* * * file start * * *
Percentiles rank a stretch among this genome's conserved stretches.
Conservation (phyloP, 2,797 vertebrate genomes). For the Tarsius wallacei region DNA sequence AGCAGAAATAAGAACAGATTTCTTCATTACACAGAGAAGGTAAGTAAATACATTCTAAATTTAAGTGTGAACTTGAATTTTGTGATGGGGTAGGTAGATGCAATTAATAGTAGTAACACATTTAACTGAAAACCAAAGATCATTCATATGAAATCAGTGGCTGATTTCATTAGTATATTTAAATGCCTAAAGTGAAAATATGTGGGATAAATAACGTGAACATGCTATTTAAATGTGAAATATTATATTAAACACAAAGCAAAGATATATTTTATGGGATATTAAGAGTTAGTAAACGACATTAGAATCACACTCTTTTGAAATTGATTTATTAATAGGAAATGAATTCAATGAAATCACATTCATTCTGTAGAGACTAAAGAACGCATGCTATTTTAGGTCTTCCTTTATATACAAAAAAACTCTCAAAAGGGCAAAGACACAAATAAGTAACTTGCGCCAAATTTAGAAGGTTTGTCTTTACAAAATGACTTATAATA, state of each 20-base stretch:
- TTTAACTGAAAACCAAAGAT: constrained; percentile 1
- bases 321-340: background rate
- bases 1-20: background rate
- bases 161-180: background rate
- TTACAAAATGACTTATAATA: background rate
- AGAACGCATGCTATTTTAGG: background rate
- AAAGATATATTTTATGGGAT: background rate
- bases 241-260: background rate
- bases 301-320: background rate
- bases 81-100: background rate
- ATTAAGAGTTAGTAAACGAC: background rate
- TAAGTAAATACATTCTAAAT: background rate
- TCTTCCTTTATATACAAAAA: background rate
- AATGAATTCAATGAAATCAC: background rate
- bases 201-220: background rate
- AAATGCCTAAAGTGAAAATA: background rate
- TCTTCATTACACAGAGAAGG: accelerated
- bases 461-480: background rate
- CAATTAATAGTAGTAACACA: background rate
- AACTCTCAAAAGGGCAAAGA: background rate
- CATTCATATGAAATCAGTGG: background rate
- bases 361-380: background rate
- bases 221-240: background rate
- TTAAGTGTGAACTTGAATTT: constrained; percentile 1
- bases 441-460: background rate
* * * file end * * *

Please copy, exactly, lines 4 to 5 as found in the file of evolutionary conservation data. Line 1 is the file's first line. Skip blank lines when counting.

- bases 321-340: background rate
- bases 1-20: background rate